| USWorld

Larger text Larger text Smaller text Smaller text | Order Photo Reprints

Former coal exec implicates ex-CEO in Massey mine case

Email Newsletters

Click here to sign up for one of our email newsletters.

Daily Photo Galleries

By The Associated Press
Thursday, Feb. 28, 2013, 12:02 p.m.

BECKLEY, W.Va. — A former president of a Massey Energy subsidiary implicated the company's chief executive officer in safety violations as he pleaded guilty Thursday to charges resulting from an investigation into the 2010 explosion at a Massey mine that killed 29 men.

David Hughart entered the plea to two federal conspiracy charges on Thursday in U.S. District Court. He was accused of working with others to ensure miners at White Buck Coal Co. and other Massey-owned operations got advance warning about surprise federal inspections between 2000 and March 2010.

The judge asked Hughart if there was a policy to give advanced warnings and, if so, what company officials ordered the policy.

“What officers are you talking about?” Judge Irene Berger asked.

“The chief executive officer,” he replied.

The CEO at the time, Don Blankenship, was not mentioned by name. Assistant U.S. Attorney Steve Ruby declined comment about Blankenship after the hearing because the investigation remains ongoing.

Blankenship retired about eight months after the explosion at the Upper Big Branch mine and is the man who many families of those killed have said they'd like to see prosecuted. Massey has since been bought out by Virginia-based Alpha Natural Resources.

Hughart was cooperating with investigators, a sign that authorities may be gathering evidence to target other Massey officials in their ongoing investigation. Prosecutors have declined to say who else could face charges in the wide-ranging and continuing probe of the worst U.S. coal mine disaster in four decades.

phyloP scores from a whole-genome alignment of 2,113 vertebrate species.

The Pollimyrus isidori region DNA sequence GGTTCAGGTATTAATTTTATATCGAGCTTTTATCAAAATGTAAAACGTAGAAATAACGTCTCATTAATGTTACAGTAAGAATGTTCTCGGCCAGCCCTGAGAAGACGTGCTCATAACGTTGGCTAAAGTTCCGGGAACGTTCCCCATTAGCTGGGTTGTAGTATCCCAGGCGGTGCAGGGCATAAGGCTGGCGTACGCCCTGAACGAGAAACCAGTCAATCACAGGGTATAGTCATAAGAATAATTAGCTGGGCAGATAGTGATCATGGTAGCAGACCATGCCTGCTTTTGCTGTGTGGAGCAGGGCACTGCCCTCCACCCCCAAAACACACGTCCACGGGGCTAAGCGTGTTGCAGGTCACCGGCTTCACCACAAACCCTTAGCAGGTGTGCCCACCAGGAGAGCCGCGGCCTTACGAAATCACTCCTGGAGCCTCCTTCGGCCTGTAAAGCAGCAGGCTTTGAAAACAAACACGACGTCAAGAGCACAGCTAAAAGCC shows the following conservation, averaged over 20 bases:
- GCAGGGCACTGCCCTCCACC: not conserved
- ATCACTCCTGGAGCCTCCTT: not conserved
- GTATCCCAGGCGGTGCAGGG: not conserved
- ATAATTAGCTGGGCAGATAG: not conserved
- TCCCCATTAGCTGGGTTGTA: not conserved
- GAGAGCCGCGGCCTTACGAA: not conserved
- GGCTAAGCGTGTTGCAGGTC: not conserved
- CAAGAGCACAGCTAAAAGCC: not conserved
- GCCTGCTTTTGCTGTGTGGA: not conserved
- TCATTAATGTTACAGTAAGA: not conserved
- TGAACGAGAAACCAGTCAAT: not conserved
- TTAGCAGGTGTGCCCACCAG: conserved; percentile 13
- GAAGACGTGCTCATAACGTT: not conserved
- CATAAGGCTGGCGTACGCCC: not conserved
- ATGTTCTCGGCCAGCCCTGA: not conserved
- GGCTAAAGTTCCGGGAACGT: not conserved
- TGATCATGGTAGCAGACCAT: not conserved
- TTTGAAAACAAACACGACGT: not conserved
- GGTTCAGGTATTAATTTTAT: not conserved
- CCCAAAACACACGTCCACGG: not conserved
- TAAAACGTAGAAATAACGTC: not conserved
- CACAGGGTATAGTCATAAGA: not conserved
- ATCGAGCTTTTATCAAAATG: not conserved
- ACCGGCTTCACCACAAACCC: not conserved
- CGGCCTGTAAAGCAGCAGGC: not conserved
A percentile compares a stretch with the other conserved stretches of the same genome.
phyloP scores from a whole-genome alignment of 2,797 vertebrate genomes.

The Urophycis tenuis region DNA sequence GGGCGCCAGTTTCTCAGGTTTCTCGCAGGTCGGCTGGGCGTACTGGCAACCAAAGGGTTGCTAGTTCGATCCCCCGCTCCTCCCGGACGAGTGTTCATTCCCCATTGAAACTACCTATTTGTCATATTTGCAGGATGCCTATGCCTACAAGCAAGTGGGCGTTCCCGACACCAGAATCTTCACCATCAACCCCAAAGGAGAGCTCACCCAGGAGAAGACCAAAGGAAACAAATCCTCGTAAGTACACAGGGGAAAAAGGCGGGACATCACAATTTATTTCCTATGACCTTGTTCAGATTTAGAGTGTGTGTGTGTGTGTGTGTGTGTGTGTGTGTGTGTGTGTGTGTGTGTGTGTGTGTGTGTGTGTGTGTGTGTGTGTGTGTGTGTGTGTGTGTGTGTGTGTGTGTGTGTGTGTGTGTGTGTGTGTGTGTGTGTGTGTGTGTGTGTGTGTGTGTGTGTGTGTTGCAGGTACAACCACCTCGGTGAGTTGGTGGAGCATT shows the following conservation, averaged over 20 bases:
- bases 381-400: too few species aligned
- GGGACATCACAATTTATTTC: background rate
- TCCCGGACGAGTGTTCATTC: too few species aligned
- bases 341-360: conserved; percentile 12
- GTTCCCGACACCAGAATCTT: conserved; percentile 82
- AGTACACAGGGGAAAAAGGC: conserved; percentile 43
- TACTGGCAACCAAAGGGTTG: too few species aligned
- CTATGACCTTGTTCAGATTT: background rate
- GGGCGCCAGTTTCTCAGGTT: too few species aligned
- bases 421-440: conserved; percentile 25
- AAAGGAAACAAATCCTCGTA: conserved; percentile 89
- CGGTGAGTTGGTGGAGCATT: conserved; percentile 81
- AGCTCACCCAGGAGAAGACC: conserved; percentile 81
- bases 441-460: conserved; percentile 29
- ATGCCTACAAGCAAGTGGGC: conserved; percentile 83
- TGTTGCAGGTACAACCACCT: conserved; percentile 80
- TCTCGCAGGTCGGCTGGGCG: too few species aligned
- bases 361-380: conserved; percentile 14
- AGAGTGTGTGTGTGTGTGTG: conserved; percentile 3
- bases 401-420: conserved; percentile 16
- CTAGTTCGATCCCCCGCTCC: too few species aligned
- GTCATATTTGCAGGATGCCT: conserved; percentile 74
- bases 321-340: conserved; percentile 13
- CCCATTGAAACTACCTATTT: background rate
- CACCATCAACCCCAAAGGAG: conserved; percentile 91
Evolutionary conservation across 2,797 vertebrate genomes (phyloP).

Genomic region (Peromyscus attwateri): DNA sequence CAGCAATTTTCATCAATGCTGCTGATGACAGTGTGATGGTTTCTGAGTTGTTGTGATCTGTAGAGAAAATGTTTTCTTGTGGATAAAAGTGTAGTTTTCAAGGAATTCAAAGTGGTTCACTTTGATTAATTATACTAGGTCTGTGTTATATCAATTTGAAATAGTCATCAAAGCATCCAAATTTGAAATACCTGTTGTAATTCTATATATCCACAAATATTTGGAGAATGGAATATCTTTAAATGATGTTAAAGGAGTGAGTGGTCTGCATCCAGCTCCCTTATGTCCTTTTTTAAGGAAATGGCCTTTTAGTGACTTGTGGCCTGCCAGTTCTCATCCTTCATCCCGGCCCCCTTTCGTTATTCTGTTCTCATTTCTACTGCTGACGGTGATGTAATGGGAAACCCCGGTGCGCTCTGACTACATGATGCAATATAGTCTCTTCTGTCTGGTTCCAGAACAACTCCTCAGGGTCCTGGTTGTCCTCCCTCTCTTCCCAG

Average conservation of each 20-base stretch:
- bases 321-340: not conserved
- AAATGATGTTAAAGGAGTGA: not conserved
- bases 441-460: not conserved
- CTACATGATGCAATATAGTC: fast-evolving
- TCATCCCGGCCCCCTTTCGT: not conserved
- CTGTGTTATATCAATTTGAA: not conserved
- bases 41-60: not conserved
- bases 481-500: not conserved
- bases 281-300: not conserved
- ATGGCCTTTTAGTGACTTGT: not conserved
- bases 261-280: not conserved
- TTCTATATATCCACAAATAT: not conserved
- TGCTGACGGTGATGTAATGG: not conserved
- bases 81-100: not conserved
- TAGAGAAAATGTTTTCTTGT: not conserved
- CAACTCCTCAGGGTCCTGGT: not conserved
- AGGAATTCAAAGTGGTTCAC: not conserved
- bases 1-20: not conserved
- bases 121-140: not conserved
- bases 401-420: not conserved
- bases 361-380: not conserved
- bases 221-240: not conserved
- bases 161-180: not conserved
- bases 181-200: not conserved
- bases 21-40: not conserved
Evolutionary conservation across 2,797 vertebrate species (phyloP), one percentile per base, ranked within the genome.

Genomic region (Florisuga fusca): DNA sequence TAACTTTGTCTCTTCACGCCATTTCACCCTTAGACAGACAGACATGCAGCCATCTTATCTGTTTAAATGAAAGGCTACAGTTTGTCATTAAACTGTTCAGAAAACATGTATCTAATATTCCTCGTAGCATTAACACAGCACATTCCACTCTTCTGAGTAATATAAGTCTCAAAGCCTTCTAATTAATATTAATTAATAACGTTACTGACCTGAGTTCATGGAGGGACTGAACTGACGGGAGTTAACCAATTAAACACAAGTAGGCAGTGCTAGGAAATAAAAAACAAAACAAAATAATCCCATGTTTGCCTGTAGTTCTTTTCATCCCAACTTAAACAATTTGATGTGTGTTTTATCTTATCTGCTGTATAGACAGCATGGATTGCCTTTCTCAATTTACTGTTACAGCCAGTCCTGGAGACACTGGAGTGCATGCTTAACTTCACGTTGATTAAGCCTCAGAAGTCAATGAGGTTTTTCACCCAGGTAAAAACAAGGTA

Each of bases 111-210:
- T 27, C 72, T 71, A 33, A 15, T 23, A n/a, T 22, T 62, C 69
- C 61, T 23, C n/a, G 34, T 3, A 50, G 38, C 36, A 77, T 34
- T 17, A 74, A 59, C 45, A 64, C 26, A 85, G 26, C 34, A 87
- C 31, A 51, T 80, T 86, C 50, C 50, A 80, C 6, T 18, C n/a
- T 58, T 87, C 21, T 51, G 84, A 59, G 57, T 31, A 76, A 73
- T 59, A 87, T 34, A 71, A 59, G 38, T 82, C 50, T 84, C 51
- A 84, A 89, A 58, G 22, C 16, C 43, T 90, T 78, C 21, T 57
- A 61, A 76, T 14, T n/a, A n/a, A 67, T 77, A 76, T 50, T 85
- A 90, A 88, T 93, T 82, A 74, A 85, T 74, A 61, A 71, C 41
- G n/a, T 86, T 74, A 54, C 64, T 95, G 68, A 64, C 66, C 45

Hughart became the highest ranking of three former mine workers convicted since the investigation began into the explosion at Upper Big Branch mine. He faces up to six years and a $350,000 fine when he's sentenced on June 25.

Four investigations into the Upper Big Branch explosion have concluded that Massey concealed problems at the mine through an elaborate scheme that included sanitized safety-inspection books and an advance-warning system. The mine has since been sealed.

Prosecutors also have negotiated a $210 million agreement with the company that bought Massey, Alpha Natural Resources, to settle past violations at Upper Big Branch and other Massey mines. That protects the company from criminal prosecution but leaves individuals open to it.

Subscribe today! Click here for our subscription offers.



Show commenting policy

Most-Read Nation

  1. Wrong drug may have been used in Okla. execution
  2. Civil servants’ pay, benefits exceed private-sector counterparts, Cato study finds
  3. McCarthy drops out as GOP speaker candidate in shocker
  4. Foes of California mandatory vaccine law fail in repeal bid
  5. Ohio teacher accused in husband’s vehicular death gets job back
  6. Dozens of terror plots disrupted in America, FBI claims
  7. Oregon college town sets gun rights protest for Obama visit
  8. Alaska to feel remnants of former Hurricane Oho
  9. Ex-CEO of Chicago Public Schools to plead guilty to $23 million kickback scheme
  10. Hillary Clinton’s hiring of ex-State employee raises questions on Capitol Hill
  11. SeaWorld’s expansion of orca tanks criticized